Could millennials ever survive a war? That is the central question Patch and Punnett attempt to answer in their newest work, as they bring the 2017 theatre season to a close.
In 2042, the collective imagines a Singapore of the future – not too different from our current one, save for slightly more advanced technology, and newly armed with the memory and scars of a savage war in 2024. The strawberry generation, or the millennials of today, now lead lives as middle-aged adults, having lived through the war and forced to grow up rapidly, losing friends and family along the way as they navigate a future that’s more uncertain than ever. In the two new plays presented in 2042, instead of looking at the world from a macro-perspective, the members of Patch and Punnett instead focus on stories of love, both romantic and familial, and the timeless crises they face that as relevant now as they probably will be in the near future.
The first part of the double bill began with Open Arms. Co-written by Astley Xie and Nisa Syarafana, Open Arms begins with a meet-cute, as 24 year old lawyer Aaron (Krish Natarajan) encounters workplace technical assistant Amy (Nisa Syarafana) due to an office mishap. The relationship develops quickly, and both lonely souls quickly find solace in each other, culminating in what seems like a happy ending at the midpoint of the play. But it is a play about star-crossed lovers after all, and the lovers are forcefully torn apart by the local authorities, ending their relationship once and for all.
Open Arms heavily echoes the sci-fi/romance film Her, considering its central narrative of a human/AI romance and its final unhappy ending. It’s a play that’s dependent on the audience believing fully in its protagonists’ relationship, and for Open Arms, it was one that simply didn’t come through strongly enough. There is nothing inherently wrong with the script, which when played right, had the potential to become a romance we could genuinely get behind. But there is a lack of sincerity in the way the two actors delivered the lines to each other, often coming across more as simply telling rather than being.
But where its naturalistic aspects are weak, it is in its imaginative, fantastic elements where Open Arms really finds its footing. Nisa Syarafana shines when her voice is finally allowed to break past the initial robotic monotone, displaying genuine pain as she is apprehended and literally brought to her knees. As Amy’s handlers, Alison Bickham and Sharmaine Goh also did well with their commitment to their mysterious, off kilter characters, figures of authority who balanced short-lived comedy with genuine threat as they physically grapple with Aaron and command the stage while they’re on it. It is these moments that save Open Arms from being forgettable, and one hopes that future pieces from the team learn how to play more to their strengths.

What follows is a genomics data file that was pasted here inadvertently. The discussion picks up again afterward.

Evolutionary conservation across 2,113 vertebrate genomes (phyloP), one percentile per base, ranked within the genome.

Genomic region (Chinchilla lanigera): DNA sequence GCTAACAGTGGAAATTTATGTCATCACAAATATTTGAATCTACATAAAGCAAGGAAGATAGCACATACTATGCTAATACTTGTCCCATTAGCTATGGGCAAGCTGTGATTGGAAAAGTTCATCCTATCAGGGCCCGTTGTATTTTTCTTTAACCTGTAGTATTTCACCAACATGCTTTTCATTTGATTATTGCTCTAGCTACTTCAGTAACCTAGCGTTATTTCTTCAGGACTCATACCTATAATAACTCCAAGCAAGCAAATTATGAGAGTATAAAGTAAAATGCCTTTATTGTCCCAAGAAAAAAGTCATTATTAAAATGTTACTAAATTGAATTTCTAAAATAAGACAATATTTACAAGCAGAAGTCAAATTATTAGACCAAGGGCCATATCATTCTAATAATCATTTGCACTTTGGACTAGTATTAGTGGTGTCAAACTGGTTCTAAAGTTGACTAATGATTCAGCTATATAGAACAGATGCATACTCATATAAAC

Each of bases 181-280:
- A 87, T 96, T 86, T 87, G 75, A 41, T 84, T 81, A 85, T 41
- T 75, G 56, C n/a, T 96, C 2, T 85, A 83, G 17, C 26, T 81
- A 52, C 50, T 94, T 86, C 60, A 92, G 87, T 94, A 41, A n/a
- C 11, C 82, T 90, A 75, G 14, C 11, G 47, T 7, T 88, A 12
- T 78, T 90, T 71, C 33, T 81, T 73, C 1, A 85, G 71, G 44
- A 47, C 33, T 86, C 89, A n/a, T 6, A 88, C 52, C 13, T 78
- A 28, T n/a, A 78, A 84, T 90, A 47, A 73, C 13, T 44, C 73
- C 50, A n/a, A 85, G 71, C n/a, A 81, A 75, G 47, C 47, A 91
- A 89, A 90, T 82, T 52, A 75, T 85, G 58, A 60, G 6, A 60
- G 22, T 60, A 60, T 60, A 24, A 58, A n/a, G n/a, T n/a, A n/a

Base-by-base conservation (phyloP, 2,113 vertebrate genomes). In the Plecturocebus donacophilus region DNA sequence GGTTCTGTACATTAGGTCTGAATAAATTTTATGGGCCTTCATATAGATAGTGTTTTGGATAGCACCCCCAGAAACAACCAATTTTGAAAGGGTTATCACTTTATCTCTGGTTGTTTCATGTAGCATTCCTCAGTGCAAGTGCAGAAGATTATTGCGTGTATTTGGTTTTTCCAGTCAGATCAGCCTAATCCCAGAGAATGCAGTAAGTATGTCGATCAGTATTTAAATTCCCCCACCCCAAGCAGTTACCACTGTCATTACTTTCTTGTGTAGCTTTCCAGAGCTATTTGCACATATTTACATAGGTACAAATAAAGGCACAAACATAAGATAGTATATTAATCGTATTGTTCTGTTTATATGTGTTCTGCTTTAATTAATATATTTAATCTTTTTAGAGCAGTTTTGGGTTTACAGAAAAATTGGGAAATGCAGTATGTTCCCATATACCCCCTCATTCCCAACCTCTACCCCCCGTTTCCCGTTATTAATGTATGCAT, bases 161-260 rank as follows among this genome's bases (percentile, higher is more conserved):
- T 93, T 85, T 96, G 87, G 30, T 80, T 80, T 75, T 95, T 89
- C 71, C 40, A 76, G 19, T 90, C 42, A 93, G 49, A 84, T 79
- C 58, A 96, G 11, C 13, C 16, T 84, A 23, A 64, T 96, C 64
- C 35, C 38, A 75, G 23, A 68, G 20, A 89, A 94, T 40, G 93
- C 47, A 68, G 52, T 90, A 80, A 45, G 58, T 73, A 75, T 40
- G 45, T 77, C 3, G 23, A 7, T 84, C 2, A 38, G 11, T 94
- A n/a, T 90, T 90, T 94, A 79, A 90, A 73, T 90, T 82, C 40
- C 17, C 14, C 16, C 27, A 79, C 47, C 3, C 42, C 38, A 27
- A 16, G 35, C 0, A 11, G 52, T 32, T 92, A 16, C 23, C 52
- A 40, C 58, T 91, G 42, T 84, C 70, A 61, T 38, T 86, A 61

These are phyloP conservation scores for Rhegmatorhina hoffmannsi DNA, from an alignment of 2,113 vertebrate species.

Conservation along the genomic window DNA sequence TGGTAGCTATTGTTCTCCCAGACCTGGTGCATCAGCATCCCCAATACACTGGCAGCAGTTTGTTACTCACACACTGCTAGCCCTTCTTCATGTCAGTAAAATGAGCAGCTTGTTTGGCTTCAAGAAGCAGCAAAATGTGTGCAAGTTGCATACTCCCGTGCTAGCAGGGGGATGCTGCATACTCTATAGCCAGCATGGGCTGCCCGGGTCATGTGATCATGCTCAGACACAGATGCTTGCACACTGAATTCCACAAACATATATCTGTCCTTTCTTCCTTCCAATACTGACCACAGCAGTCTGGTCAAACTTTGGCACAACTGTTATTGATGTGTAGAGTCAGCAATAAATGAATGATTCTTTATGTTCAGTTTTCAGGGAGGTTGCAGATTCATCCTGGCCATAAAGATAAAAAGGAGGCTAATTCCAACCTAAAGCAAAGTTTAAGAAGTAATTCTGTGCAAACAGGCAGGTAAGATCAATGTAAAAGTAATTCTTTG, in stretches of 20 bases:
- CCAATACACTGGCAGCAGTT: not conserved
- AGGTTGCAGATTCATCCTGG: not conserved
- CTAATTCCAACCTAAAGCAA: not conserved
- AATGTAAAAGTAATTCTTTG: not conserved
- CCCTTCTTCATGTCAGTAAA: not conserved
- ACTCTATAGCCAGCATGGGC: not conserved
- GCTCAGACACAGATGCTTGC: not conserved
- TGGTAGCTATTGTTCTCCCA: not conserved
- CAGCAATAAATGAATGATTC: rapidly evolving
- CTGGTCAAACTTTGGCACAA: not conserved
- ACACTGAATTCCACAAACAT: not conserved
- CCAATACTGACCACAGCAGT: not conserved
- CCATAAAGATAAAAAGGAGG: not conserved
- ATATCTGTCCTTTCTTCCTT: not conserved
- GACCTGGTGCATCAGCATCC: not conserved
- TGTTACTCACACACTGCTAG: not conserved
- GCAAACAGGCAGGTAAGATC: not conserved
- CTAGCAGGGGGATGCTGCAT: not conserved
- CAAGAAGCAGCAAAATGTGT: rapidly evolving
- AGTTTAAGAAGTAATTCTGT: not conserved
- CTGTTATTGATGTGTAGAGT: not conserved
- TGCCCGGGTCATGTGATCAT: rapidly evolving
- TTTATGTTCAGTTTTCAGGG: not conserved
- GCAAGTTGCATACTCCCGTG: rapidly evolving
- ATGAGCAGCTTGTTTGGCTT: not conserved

In the second part of the double bill, A Mother’s Love, Alia Alkaff plays the eponymous mother, a grizzled war veteran and ex-military officer now retired and spending her days at home, while scriptwriter Dwayne Tan plays her adoptive son, saved from the clutches of death as a baby by his mother. Conflict arises when Dwayne’s character finds a girlfriend his mother doesn’t approve of, and tensions run high with jealousy and fear of abandonment when he announces his decision to move out.
A Mother’s Love is a rare piece of theatre these days, where its power lies both in its emotional monologues and the many quiet, introspective moments that allow its actors the space to emote without having to speak. This is helped by Bennett Bay’s simple but effective music in underscoring the play’s overarching mood, helping heighten tension and deepen emotions in each scene they appear.
Alia Alkaff plays her role with gusto, able to act beyond her years in grasping the physicality and voice of a middle-aged woman scarred both physically and mentally by her military past. In the flashbacks she has, Alia delivers monologues with genuine pain and joy, her voice warbling slightly as she recalls the first time she sets eyes on her son.
Alia’s role is supported by a four-person ensemble playing her inner demons and occasionally speaking on her behalf, writhing and posing as if to showcase her inner turmoil, but they seem extraneous, distracting from the core relationship at the centre of the play. Watching Alia move across the space, at times enraged and confused at the state she finds herself in, is what holds the entire play together, and her believable maternal relationship with Dwayne Ng onstage is integral to the play’s final revelation becoming all the more shocking and impactful.
2042 is a bold and ambitious step forward for a company as young as Patch and Punnett. Although they still have a long way to go, given the right mentorship and training, their future has the potential to shine bright, and with each succeeding performance and production, can only get better, and become the theatre mainstays of tomorrow.
Performance attended 29/12/17
2042 plays from 29th – 30th December at the Goodman Arts Centre Black Box. Tickets available from Peatix